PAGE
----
Professor Alschner is a faculty member of the Common Law Section and a member of the Centre for Law, Technology and Society at the University of Ottawa and heads the UOttawa Legal Technology Lab. In January, his course Microprogram in Law and Technology will be offered to students of law, lawyers in law firms, researchers or anyone looking to develop expertise in law and technology.
"The reason I'm teaching this course is that there are very few established lawyers who are also computer scientists or who are comfortable with technology. This is an opportunity for young people who are digital natives to make their mark on the legal profession," he says.
Law student Nicolas Kasting wants to be one of the new generation of lawyers who understands how to leverage data analytics in his legal work.
"I'm hoping to be a litigator and do conflict resolution," says Kasting, who has also taken Alschner's course. "I think the place that technology can have an impact is in sifting through large amounts of documents quickly. It's no secret there's an access to justice issue in terms of being able to litigate things relatively quickly and relatively inexpensively."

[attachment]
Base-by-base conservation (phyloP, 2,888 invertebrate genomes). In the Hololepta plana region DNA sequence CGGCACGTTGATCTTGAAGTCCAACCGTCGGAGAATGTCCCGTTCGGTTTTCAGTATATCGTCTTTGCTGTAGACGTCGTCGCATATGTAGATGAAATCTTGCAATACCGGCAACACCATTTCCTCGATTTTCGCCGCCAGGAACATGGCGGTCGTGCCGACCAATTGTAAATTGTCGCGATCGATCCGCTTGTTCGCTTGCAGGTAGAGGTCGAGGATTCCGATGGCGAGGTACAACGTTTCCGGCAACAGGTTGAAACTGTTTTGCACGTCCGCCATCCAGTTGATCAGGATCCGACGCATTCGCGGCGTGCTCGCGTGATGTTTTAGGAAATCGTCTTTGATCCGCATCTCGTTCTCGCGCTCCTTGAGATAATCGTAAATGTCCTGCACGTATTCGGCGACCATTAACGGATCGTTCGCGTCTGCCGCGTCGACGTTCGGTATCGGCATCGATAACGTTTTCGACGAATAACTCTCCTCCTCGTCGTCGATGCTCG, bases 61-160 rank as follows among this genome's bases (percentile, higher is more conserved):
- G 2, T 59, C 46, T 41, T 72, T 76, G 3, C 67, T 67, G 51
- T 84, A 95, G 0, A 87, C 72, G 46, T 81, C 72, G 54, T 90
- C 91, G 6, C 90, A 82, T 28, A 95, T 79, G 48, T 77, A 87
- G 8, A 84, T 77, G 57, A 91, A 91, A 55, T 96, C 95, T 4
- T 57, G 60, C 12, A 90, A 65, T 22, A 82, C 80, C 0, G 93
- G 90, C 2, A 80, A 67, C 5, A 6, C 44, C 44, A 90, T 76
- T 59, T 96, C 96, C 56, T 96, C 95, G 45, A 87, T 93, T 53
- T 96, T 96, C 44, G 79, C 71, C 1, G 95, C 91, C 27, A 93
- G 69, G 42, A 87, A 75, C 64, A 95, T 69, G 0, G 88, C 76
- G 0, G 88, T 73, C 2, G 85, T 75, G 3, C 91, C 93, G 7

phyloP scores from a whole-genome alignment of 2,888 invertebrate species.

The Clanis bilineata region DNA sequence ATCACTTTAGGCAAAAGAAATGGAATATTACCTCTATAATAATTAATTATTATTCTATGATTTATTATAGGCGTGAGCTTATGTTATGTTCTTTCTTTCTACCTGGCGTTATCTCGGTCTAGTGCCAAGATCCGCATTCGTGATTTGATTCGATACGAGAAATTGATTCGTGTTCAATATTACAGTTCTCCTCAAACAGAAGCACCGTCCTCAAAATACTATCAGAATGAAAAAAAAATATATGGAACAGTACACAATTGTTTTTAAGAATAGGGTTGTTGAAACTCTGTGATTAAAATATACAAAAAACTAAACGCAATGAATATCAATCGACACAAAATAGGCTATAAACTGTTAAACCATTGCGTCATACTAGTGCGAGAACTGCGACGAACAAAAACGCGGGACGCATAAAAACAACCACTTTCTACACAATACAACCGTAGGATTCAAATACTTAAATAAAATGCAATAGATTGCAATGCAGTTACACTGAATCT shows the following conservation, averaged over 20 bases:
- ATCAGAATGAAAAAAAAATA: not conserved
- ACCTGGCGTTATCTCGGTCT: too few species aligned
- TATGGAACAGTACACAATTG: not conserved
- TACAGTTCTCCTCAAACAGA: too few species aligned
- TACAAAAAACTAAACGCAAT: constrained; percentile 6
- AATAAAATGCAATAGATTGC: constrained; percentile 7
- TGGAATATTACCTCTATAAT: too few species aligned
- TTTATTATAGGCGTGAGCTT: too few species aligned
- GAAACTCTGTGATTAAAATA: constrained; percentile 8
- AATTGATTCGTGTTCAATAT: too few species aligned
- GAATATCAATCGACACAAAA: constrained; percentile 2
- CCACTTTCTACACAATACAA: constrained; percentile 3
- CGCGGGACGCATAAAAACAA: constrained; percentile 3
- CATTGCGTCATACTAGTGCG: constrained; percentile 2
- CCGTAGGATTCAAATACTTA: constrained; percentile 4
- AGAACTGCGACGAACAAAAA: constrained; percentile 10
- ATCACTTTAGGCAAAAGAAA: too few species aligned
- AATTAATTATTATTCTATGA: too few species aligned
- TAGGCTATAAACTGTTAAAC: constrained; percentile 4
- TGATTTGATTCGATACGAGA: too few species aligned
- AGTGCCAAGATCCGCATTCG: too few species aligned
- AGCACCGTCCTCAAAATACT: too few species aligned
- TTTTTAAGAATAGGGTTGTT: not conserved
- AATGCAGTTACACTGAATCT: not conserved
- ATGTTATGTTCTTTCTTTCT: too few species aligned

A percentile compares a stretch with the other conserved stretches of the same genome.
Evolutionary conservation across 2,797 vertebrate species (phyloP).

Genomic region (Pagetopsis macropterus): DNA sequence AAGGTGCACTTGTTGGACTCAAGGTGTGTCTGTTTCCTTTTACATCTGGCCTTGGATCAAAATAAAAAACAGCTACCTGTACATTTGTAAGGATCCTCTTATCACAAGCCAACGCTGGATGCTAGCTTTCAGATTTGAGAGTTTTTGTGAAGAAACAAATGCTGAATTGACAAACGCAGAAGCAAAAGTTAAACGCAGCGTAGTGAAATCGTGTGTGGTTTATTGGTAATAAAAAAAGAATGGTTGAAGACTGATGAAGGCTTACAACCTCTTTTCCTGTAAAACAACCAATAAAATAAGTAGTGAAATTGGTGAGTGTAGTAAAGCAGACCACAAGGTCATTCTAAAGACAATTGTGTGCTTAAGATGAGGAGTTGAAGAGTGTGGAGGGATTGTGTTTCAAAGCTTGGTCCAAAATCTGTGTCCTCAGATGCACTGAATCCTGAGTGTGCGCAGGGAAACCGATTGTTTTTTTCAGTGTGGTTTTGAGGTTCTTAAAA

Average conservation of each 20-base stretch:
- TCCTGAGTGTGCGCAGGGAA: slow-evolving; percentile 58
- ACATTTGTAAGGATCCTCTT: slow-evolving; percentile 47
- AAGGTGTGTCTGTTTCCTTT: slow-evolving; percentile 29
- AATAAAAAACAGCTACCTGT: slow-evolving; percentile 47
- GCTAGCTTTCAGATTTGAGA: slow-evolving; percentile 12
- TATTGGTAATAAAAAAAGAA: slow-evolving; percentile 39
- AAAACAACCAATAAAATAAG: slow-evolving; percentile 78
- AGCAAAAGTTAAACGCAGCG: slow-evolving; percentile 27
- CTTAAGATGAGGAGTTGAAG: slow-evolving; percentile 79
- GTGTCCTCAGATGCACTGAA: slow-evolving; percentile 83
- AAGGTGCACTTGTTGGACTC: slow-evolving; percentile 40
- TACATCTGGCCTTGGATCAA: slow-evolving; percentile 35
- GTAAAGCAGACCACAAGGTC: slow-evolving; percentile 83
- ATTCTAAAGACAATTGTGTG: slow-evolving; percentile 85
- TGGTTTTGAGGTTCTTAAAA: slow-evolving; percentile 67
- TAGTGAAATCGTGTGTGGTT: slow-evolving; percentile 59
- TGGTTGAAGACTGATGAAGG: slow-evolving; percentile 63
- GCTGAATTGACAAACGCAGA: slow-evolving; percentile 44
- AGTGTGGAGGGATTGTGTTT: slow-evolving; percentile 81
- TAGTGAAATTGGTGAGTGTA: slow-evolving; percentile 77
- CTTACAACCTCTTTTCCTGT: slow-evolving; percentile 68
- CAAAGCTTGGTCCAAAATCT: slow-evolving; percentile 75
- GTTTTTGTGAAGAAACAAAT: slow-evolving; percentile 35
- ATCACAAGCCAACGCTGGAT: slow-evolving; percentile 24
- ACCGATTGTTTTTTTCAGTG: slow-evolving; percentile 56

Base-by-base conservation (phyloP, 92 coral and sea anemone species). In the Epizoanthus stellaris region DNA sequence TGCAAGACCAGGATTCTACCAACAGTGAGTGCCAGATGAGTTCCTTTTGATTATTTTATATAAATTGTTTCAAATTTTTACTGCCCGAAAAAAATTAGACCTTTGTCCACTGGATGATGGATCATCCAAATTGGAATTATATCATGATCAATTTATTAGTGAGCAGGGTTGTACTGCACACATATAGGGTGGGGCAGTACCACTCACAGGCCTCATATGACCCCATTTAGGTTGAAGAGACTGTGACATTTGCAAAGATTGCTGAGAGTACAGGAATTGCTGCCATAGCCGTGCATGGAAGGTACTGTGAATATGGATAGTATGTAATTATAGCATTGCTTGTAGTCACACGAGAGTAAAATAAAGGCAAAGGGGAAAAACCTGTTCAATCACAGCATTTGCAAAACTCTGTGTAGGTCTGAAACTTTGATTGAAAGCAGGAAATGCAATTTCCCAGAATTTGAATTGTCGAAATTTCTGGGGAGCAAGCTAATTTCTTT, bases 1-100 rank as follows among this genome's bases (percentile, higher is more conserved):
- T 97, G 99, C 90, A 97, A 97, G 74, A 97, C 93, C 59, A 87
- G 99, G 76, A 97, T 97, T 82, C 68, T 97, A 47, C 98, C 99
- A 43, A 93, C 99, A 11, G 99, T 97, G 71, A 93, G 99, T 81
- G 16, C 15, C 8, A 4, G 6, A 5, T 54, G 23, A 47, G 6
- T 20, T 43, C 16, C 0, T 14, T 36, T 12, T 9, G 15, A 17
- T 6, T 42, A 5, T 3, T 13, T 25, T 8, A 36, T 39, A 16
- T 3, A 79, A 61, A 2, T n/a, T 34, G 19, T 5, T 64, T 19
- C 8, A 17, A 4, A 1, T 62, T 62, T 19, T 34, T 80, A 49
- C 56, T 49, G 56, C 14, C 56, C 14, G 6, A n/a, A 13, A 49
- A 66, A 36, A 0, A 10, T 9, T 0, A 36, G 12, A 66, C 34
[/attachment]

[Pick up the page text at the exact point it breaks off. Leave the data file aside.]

But getting access to the data and crunching it is only half of the equation.
"The analytics will show you certain patterns, but then you have to do proper legal analysis and make good legal conclusions," says Kasting. "I think in the long term, it can certainly free up a lot of the more tedious work lawyers do and hopefully open the door to helping people who face immigration or family law services that are inaccessible to most people today."
Alschner says many students take the course to see "what the hype is all about" and to alleviate any concerns about robots replacing lawyers in the future.
"They should see technology more as an opportunity and not a threat," he says. "These types of tools can be used in legal practice and for startup ideas. It's often a very creative experience for many of them."